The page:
2.  Help with suitcases – No matter how well those wheels on the luggage are working, it is nice to have someone else carry your possessions for you, even if for a few feet.
  3. Read their mood – It is easy to tell from your travelers’ faces if they want to get to their room and take off their shoes and use the bathroom,or if they would prefer a glass of water/iced tea and take in their surrounds. Taking cues from the guest makes the arrival go smoother.
  4. Show them how everything in their room works – We know where the switch is to the lamp but the newcomers do not, the air conditioner seems self explanatory but maybe not. Wi-Fi can confuse those who are not used to traveling. If they need to just decompress for a little bit, they would rather know how everything works rather than have to come back downstairs to ask you.
  5. Pace the delivery of information – If your guests have been traveling all day, they may be on overload and cannot take in lots of new information initially. Ask them when they would like to look at a map, get suggestions for shopping or eating or music or whatever. A good host allows the guests to set the pace.
  6. Be available – If the guests disappear into their room and end up taking an unexpected nap, it is important to be available when they wake up and are full of questions.
  7. Share your knowledge – In ways large and small, guests want to take advantage of what you know as a local. They may have read about attractions and restaurants but they always want to know what you suggest, (however refer back to #3, read their mood to gauge if they want to know if their plans make sense).
  8. Keep your hospitality going throughout their stay – Some travelers need a day to get comfortable and get their sea legs.  Those who are shy on day one, can be very interactive after a good night’s sleep. The same level of interest, information and assistance is welcomed through their stay.
  9. Take care of your personal business during your personal time – Waiting for the innkeeper to finish texting, looking on the internet, talking on the phone with a friend (you can tell even if you do not speak the language) is incredibly off-putting.  Most people are pretty patient but it is easy to misunderstand the host’s pre-occupation as not wanting to be available or helpful.
  10. Your interactions influence the guests’ perception of your city – If the guest feels cared for at their accommodations, they see the town as friendly and caring. If they feel ignored at the place where they sleep, they experience the town as callus and uncaring.

As innkeepers, we really have tremendous power to make or break a guest’s vacation, and it is so easy to make their time memorable in a good way.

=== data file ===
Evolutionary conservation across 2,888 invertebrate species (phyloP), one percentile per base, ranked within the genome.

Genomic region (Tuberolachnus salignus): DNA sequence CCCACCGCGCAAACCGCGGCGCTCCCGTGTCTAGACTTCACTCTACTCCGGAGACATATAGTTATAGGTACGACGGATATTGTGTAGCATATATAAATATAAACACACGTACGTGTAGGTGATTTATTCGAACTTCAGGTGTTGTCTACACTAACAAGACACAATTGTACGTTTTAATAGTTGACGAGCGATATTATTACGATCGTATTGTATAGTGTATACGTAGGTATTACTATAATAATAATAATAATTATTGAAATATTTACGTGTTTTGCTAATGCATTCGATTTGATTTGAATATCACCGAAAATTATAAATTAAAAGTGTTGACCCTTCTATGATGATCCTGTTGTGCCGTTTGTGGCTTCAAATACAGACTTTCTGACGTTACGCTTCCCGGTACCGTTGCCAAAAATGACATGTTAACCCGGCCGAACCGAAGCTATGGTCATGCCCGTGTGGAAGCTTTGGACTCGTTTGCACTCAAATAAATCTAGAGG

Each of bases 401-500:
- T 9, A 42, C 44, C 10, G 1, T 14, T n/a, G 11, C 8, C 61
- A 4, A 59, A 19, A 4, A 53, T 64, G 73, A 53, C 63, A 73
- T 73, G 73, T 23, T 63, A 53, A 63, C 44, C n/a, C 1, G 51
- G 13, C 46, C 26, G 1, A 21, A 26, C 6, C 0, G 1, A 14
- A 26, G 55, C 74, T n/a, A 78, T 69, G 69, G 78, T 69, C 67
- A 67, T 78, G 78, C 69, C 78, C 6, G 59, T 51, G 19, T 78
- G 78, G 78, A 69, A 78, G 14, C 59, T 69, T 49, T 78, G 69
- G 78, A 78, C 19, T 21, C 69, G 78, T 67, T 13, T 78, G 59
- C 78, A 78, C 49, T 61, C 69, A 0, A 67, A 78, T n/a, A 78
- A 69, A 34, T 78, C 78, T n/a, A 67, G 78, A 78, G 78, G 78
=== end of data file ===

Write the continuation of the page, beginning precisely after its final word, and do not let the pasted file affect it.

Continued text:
Follow Your NOLA: Create Your Own Interactive Map and Guide to New Orleans

August 15th, 2014 by Nancy Fournier

follow-your-nolaFollow Your NOLA, (created by The New Orleans Tourism and Marketing Corporation), is a customized, interactive webspace for you to add all your favorite New Orleans spots to your own personal map. You can select your favorite spots in town to eat, drink, dance, shop and just soak up all that this city has to offer. The more you explore and discover about New Orleans, the more places you can add to “Your NOLA.” Share your account with friends and family, post your account link to your Facebook page, as well as discover the favorite spots of other “Follow Your NOLA” users, including chef Anthony Bourdain and Bryan Batt (Salvatore Romano of Mad Men fame).

follow-your-nola-walking-mapCreate a free account, and start adding your favorite places right away. Incoming Tulane freshmen, seasoned NOLA visitors, as well as long-time locals have created amazing accounts that you can find and follow. The interactive map lets you view a walking guide and neighborhood location of the sopts you’ve added to your account. It’s a great way to discover New Orleans restaurants, music, museums and more!

Satchmo SummerFest 2014: A Celebration of Louis Armstrong

July 23rd, 2014 by Nancy Fournier

satchmo-summerfest 2014

Attending Satchmo Summerfest in style in New Orleans

As one of New Orleans’ most celebrated music events. the 14th annual Satchmo SummerFest takes place in the historic French Quarter. Free to the public, the festival features two main stages, dozens of food vendors, and numerous seminars and other special presentations. The celebration is “dedicated to the life, music and legacy of New Orleans’ native son, Louis ‘Satchmo’ Armstrong,” and offers unforgettable fun for all ages.

The four day event kicks off on Thursday, July 31, and runs through Sunday, August 3, where the 2014 Satchmo SummerFest will  offer music and seminars, featuring performances by Wycliffe Gordon, The Dirty Dozen Brass Band and Glen David Andrews (to name just a few).
happy-birthday-louis-image-derek-bridgesSave Friday at 11am to celebrate the birth of Louis Armstrong with a birthday bash at the old US Mint! Keep up your strength for the next round of events by dining on Jamaican Jerk Chicken, Fish Beignet, Creole Hot Sausage Po-Boy and many other culinary treats.